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Faith in Vermont: That's Lice

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Posted on July 24, 2018 | Blog Category:
By Faith Gong



 Someone once said, “Life is what happens to you when you’re making other plans.”

I might revise that to: “LICE are what happen to you when you’re making other plans.”

In my last column, I wrote about my fear of flying, which is at root a fear of falling.

So, while we’re on the topic of my subconscious anxieties, my second greatest fear – the thing I’ve wanted most to avoid as a parent – is head lice. 

I have a physical reaction to the very idea of head lice; mention lice in my presence, and I will itch for a week – despite the fact that I have never once had head lice. This, plus the fact that I’d made it through over a decade of parenting four children without a single case of head lice, gave me an inflated sense of security. For good measure, on the recommendation of a pediatrician friend, I spray my daughters’ hair each morning with “Rosemary Repel Conditioning Spray,” which contains a blend of natural oils that are supposedly lice kryptonite. And, while I’d never homeschool my children merely to avoid the annual elementary school lice epidemic, it’s certainly a nice side benefit.

I thought we were safe. But this summer, our number was up.

It began with a phone call one Sunday evening in June from a dear friend, who also happens to be the mother of three of my daughters’ dear friends.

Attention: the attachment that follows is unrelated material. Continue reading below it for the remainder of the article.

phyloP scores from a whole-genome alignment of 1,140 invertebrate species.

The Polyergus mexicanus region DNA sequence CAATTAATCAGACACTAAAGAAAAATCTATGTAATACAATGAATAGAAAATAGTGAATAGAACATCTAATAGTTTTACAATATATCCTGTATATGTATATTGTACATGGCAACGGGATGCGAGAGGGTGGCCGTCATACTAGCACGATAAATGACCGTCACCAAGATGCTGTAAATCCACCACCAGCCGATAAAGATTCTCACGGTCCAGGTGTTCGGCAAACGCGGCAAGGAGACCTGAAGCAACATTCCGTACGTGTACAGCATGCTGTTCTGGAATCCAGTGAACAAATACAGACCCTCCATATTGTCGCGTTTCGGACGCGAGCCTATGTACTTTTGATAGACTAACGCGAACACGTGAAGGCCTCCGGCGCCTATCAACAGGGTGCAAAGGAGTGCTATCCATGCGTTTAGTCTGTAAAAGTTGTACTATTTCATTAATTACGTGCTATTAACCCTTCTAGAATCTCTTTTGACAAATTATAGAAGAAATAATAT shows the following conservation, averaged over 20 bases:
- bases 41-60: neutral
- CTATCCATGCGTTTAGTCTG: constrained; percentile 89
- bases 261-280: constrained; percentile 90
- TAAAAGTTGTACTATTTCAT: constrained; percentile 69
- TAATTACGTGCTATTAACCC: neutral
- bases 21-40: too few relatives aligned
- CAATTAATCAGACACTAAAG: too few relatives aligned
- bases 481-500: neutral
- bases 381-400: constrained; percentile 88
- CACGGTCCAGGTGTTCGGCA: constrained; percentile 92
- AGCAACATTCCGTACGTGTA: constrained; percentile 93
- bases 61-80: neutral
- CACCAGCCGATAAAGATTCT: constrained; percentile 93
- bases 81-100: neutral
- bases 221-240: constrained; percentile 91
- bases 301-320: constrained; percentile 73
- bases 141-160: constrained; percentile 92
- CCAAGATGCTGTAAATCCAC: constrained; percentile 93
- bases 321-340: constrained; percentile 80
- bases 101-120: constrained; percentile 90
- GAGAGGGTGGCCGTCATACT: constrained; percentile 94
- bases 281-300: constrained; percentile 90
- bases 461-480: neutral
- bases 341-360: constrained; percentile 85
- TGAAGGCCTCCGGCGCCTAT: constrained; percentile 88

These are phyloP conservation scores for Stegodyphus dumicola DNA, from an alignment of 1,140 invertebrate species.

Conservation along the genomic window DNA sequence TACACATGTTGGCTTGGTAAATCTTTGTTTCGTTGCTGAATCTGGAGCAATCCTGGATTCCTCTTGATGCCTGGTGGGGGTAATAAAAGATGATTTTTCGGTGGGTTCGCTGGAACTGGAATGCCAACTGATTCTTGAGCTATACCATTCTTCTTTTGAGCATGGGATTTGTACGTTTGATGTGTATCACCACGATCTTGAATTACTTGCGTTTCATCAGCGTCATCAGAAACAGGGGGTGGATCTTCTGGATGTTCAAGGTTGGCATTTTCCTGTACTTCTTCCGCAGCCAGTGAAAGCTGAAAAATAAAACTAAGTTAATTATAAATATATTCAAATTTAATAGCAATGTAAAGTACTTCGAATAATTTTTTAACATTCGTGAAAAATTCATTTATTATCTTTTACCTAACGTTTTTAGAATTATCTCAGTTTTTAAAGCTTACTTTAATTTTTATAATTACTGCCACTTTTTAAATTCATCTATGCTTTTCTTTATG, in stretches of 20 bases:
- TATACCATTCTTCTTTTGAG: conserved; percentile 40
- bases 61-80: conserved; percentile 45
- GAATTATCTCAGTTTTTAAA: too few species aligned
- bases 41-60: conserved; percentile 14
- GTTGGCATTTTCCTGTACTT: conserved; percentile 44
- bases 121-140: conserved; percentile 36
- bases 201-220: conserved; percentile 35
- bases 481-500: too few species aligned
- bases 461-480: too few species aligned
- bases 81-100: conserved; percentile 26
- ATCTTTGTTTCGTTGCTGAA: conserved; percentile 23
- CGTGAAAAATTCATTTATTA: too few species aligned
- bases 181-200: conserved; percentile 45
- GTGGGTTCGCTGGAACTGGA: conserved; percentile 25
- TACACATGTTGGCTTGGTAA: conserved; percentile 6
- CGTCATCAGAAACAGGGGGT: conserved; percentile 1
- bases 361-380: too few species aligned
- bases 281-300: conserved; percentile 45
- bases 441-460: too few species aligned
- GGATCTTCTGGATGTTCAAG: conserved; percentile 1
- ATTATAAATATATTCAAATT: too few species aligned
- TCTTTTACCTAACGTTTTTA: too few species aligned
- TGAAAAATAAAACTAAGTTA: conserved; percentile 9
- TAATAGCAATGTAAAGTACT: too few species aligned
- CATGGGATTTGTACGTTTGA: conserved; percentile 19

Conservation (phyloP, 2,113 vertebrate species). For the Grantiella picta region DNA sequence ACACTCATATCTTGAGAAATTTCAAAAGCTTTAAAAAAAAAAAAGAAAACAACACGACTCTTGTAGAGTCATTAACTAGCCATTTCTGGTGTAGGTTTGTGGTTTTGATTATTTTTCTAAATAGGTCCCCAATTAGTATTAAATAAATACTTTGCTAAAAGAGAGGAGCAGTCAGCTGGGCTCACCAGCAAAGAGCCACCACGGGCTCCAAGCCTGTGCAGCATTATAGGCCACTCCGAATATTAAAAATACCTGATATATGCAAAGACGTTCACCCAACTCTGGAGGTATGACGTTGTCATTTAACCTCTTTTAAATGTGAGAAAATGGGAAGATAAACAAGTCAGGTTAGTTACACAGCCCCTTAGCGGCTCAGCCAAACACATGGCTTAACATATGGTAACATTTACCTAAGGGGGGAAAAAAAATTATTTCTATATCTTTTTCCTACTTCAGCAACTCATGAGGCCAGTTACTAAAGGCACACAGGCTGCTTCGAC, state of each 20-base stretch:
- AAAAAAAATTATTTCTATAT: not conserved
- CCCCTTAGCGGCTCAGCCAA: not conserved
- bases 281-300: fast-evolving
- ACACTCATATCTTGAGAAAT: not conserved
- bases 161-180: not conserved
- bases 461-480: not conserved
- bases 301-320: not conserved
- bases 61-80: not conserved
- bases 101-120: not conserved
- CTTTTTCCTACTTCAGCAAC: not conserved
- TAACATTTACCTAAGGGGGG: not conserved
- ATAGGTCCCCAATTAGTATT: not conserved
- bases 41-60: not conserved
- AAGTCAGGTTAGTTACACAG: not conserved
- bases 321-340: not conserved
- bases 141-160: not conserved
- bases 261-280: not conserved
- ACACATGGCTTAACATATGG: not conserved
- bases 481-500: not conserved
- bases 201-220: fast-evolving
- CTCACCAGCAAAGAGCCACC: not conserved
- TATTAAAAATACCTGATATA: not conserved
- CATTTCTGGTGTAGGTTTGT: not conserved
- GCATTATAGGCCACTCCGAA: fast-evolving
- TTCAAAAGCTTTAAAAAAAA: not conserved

“I have some bad news,” she said, and after that prelude I actually felt relieved when the bad news was that she’d found head lice on her daughter the day after a sleepover with my daughter.

We’ve had lice scares before, but they never amounted to anything.

This time, we found a louse on our daughter.

It was just one louse, one small wiggly bug. One bug wasn’t anything to panic over. We’d caught it early and everyone else in our family appeared to be clean. We laundered anything that had come into contact with this daughter, and continued to go through her hair daily with a fine-toothed comb. This was fun for nobody: The comb pulled my daughter’s hair, she wiggled, parents snapped, she whined. After three weeks of this, with no further louse sightings, we assumed we were clear and embarked on the first of the three trips we were scheduled to take over the next four weeks. 

By Trip #3, we were worn out from packing and unpacking, sleeping in strange beds, waiting in lines and sitting in traffic. Our daughters were cranky from too many “special” late bedtimes and summer sibling squabbles. 

We needed a rest. Thankfully, Trip #3 was to Maine.

Our family has gone to Ogunquit, Maine almost every summer since 2007, when I was expecting our first child. We stay in a house with my parents, down the street from my aunt and cousins. We go to the beach whenever possible, climb on the rocks, read, play games, and walk to the cove for candy or ice cream every afternoon. It is familiar, easy, and restful. 

But this year, during our first day in Ogunquit, while we were standing in line for ice cream with cousins, I looked down and saw a louse crawling on my daughter’s hair…then another…and another.